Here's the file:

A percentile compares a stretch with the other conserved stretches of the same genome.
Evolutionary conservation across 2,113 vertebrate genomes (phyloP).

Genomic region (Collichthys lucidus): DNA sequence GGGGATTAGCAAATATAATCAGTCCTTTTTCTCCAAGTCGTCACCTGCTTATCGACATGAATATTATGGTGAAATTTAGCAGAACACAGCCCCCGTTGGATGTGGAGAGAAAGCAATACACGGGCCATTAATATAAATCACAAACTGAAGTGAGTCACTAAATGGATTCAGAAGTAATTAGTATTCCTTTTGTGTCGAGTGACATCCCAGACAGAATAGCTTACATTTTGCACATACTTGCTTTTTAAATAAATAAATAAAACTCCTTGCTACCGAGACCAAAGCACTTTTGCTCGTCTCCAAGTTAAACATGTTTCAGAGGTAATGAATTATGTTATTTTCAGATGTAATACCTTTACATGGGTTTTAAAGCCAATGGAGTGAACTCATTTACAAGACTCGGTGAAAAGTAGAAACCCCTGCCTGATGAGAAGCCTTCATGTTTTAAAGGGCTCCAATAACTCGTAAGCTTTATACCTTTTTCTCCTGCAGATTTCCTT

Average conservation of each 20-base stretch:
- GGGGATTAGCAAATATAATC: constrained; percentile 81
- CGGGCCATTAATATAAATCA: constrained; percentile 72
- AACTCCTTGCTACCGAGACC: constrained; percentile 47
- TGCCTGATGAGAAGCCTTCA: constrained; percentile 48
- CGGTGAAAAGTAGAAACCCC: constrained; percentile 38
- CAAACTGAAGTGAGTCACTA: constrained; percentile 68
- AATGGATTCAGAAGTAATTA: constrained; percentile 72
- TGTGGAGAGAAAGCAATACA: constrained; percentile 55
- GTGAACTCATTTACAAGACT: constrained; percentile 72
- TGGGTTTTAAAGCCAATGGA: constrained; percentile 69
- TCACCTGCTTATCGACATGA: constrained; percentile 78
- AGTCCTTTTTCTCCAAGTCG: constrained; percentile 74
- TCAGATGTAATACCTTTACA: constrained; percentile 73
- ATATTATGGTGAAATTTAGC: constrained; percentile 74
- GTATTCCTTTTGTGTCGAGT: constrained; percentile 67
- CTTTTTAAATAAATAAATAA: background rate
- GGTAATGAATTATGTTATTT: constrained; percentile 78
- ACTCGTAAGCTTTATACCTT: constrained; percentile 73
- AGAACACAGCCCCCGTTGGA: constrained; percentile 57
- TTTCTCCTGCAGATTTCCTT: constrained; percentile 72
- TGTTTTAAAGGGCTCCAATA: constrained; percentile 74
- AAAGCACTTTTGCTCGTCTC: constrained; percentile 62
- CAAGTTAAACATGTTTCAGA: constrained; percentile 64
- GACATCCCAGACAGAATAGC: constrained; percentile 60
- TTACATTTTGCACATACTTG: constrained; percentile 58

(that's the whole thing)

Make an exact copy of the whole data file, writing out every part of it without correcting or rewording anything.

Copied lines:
A percentile compares a stretch with the other conserved stretches of the same genome.
Evolutionary conservation across 2,113 vertebrate genomes (phyloP).

Genomic region (Collichthys lucidus): DNA sequence GGGGATTAGCAAATATAATCAGTCCTTTTTCTCCAAGTCGTCACCTGCTTATCGACATGAATATTATGGTGAAATTTAGCAGAACACAGCCCCCGTTGGATGTGGAGAGAAAGCAATACACGGGCCATTAATATAAATCACAAACTGAAGTGAGTCACTAAATGGATTCAGAAGTAATTAGTATTCCTTTTGTGTCGAGTGACATCCCAGACAGAATAGCTTACATTTTGCACATACTTGCTTTTTAAATAAATAAATAAAACTCCTTGCTACCGAGACCAAAGCACTTTTGCTCGTCTCCAAGTTAAACATGTTTCAGAGGTAATGAATTATGTTATTTTCAGATGTAATACCTTTACATGGGTTTTAAAGCCAATGGAGTGAACTCATTTACAAGACTCGGTGAAAAGTAGAAACCCCTGCCTGATGAGAAGCCTTCATGTTTTAAAGGGCTCCAATAACTCGTAAGCTTTATACCTTTTTCTCCTGCAGATTTCCTT

Average conservation of each 20-base stretch:
- GGGGATTAGCAAATATAATC: constrained; percentile 81
- CGGGCCATTAATATAAATCA: constrained; percentile 72
- AACTCCTTGCTACCGAGACC: constrained; percentile 47
- TGCCTGATGAGAAGCCTTCA: constrained; percentile 48
- CGGTGAAAAGTAGAAACCCC: constrained; percentile 38
- CAAACTGAAGTGAGTCACTA: constrained; percentile 68
- AATGGATTCAGAAGTAATTA: constrained; percentile 72
- TGTGGAGAGAAAGCAATACA: constrained; percentile 55
- GTGAACTCATTTACAAGACT: constrained; percentile 72
- TGGGTTTTAAAGCCAATGGA: constrained; percentile 69
- TCACCTGCTTATCGACATGA: constrained; percentile 78
- AGTCCTTTTTCTCCAAGTCG: constrained; percentile 74
- TCAGATGTAATACCTTTACA: constrained; percentile 73
- ATATTATGGTGAAATTTAGC: constrained; percentile 74
- GTATTCCTTTTGTGTCGAGT: constrained; percentile 67
- CTTTTTAAATAAATAAATAA: background rate
- GGTAATGAATTATGTTATTT: constrained; percentile 78
- ACTCGTAAGCTTTATACCTT: constrained; percentile 73
- AGAACACAGCCCCCGTTGGA: constrained; percentile 57
- TTTCTCCTGCAGATTTCCTT: constrained; percentile 72
- TGTTTTAAAGGGCTCCAATA: constrained; percentile 74
- AAAGCACTTTTGCTCGTCTC: constrained; percentile 62
- CAAGTTAAACATGTTTCAGA: constrained; percentile 64
- GACATCCCAGACAGAATAGC: constrained; percentile 60
- TTACATTTTGCACATACTTG: constrained; percentile 58